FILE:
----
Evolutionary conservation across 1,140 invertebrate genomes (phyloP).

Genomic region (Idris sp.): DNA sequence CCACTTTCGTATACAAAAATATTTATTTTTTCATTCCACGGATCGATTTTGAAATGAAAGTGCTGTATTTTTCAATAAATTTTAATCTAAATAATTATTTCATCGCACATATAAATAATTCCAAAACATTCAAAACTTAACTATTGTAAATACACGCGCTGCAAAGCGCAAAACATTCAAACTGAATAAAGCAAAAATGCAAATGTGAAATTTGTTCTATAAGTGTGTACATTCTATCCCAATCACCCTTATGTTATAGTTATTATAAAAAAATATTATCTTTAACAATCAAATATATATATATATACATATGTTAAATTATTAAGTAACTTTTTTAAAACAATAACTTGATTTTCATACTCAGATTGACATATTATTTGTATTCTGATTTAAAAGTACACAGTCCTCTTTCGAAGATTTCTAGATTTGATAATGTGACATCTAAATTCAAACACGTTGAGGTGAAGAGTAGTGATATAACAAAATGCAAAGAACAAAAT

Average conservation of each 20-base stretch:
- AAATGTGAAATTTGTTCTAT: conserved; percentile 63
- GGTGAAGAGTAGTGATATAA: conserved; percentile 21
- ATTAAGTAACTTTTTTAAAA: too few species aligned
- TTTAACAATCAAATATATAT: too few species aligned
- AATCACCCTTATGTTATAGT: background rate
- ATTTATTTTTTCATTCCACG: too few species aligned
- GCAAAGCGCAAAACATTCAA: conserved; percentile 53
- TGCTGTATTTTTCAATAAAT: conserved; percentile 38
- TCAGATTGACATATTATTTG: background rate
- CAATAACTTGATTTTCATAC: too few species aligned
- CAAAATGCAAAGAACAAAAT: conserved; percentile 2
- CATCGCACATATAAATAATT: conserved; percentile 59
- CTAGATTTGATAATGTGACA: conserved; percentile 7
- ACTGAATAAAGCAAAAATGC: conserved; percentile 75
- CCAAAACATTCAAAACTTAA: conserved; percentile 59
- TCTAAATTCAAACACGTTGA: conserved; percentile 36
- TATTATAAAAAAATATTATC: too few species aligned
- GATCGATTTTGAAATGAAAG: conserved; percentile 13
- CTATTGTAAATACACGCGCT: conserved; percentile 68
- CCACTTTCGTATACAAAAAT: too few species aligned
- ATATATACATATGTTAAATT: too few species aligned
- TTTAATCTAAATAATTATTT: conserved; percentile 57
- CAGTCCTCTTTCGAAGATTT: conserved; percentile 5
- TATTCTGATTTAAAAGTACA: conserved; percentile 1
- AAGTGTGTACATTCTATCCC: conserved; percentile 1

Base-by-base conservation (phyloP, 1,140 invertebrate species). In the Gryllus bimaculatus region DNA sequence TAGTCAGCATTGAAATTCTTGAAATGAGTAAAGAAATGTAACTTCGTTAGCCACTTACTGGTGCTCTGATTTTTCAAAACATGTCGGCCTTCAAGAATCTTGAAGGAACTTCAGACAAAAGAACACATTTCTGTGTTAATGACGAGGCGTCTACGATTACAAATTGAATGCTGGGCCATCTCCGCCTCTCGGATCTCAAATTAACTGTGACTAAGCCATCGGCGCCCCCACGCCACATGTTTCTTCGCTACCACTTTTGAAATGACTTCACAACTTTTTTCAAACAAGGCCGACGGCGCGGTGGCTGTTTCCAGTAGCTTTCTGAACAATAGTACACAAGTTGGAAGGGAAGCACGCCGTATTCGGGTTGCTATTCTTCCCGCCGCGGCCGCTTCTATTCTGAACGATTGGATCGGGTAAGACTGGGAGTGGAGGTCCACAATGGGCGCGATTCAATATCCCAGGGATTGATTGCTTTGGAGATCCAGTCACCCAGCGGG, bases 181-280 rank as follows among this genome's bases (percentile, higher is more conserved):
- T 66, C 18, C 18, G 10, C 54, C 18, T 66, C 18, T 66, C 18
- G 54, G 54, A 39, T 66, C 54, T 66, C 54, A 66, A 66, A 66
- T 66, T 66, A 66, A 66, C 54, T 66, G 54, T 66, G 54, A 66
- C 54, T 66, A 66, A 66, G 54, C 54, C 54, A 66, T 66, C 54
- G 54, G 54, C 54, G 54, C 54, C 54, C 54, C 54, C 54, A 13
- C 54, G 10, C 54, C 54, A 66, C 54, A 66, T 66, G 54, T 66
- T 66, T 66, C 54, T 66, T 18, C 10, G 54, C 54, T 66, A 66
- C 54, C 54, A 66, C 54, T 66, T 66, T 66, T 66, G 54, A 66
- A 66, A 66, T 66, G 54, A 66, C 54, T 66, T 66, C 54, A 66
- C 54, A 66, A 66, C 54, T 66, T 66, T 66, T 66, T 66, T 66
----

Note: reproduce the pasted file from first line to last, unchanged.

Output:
Evolutionary conservation across 1,140 invertebrate genomes (phyloP).

Genomic region (Idris sp.): DNA sequence CCACTTTCGTATACAAAAATATTTATTTTTTCATTCCACGGATCGATTTTGAAATGAAAGTGCTGTATTTTTCAATAAATTTTAATCTAAATAATTATTTCATCGCACATATAAATAATTCCAAAACATTCAAAACTTAACTATTGTAAATACACGCGCTGCAAAGCGCAAAACATTCAAACTGAATAAAGCAAAAATGCAAATGTGAAATTTGTTCTATAAGTGTGTACATTCTATCCCAATCACCCTTATGTTATAGTTATTATAAAAAAATATTATCTTTAACAATCAAATATATATATATATACATATGTTAAATTATTAAGTAACTTTTTTAAAACAATAACTTGATTTTCATACTCAGATTGACATATTATTTGTATTCTGATTTAAAAGTACACAGTCCTCTTTCGAAGATTTCTAGATTTGATAATGTGACATCTAAATTCAAACACGTTGAGGTGAAGAGTAGTGATATAACAAAATGCAAAGAACAAAAT

Average conservation of each 20-base stretch:
- AAATGTGAAATTTGTTCTAT: conserved; percentile 63
- GGTGAAGAGTAGTGATATAA: conserved; percentile 21
- ATTAAGTAACTTTTTTAAAA: too few species aligned
- TTTAACAATCAAATATATAT: too few species aligned
- AATCACCCTTATGTTATAGT: background rate
- ATTTATTTTTTCATTCCACG: too few species aligned
- GCAAAGCGCAAAACATTCAA: conserved; percentile 53
- TGCTGTATTTTTCAATAAAT: conserved; percentile 38
- TCAGATTGACATATTATTTG: background rate
- CAATAACTTGATTTTCATAC: too few species aligned
- CAAAATGCAAAGAACAAAAT: conserved; percentile 2
- CATCGCACATATAAATAATT: conserved; percentile 59
- CTAGATTTGATAATGTGACA: conserved; percentile 7
- ACTGAATAAAGCAAAAATGC: conserved; percentile 75
- CCAAAACATTCAAAACTTAA: conserved; percentile 59
- TCTAAATTCAAACACGTTGA: conserved; percentile 36
- TATTATAAAAAAATATTATC: too few species aligned
- GATCGATTTTGAAATGAAAG: conserved; percentile 13
- CTATTGTAAATACACGCGCT: conserved; percentile 68
- CCACTTTCGTATACAAAAAT: too few species aligned
- ATATATACATATGTTAAATT: too few species aligned
- TTTAATCTAAATAATTATTT: conserved; percentile 57
- CAGTCCTCTTTCGAAGATTT: conserved; percentile 5
- TATTCTGATTTAAAAGTACA: conserved; percentile 1
- AAGTGTGTACATTCTATCCC: conserved; percentile 1

Base-by-base conservation (phyloP, 1,140 invertebrate species). In the Gryllus bimaculatus region DNA sequence TAGTCAGCATTGAAATTCTTGAAATGAGTAAAGAAATGTAACTTCGTTAGCCACTTACTGGTGCTCTGATTTTTCAAAACATGTCGGCCTTCAAGAATCTTGAAGGAACTTCAGACAAAAGAACACATTTCTGTGTTAATGACGAGGCGTCTACGATTACAAATTGAATGCTGGGCCATCTCCGCCTCTCGGATCTCAAATTAACTGTGACTAAGCCATCGGCGCCCCCACGCCACATGTTTCTTCGCTACCACTTTTGAAATGACTTCACAACTTTTTTCAAACAAGGCCGACGGCGCGGTGGCTGTTTCCAGTAGCTTTCTGAACAATAGTACACAAGTTGGAAGGGAAGCACGCCGTATTCGGGTTGCTATTCTTCCCGCCGCGGCCGCTTCTATTCTGAACGATTGGATCGGGTAAGACTGGGAGTGGAGGTCCACAATGGGCGCGATTCAATATCCCAGGGATTGATTGCTTTGGAGATCCAGTCACCCAGCGGG, bases 181-280 rank as follows among this genome's bases (percentile, higher is more conserved):
- T 66, C 18, C 18, G 10, C 54, C 18, T 66, C 18, T 66, C 18
- G 54, G 54, A 39, T 66, C 54, T 66, C 54, A 66, A 66, A 66
- T 66, T 66, A 66, A 66, C 54, T 66, G 54, T 66, G 54, A 66
- C 54, T 66, A 66, A 66, G 54, C 54, C 54, A 66, T 66, C 54
- G 54, G 54, C 54, G 54, C 54, C 54, C 54, C 54, C 54, A 13
- C 54, G 10, C 54, C 54, A 66, C 54, A 66, T 66, G 54, T 66
- T 66, T 66, C 54, T 66, T 18, C 10, G 54, C 54, T 66, A 66
- C 54, C 54, A 66, C 54, T 66, T 66, T 66, T 66, G 54, A 66
- A 66, A 66, T 66, G 54, A 66, C 54, T 66, T 66, C 54, A 66
- C 54, A 66, A 66, C 54, T 66, T 66, T 66, T 66, T 66, T 66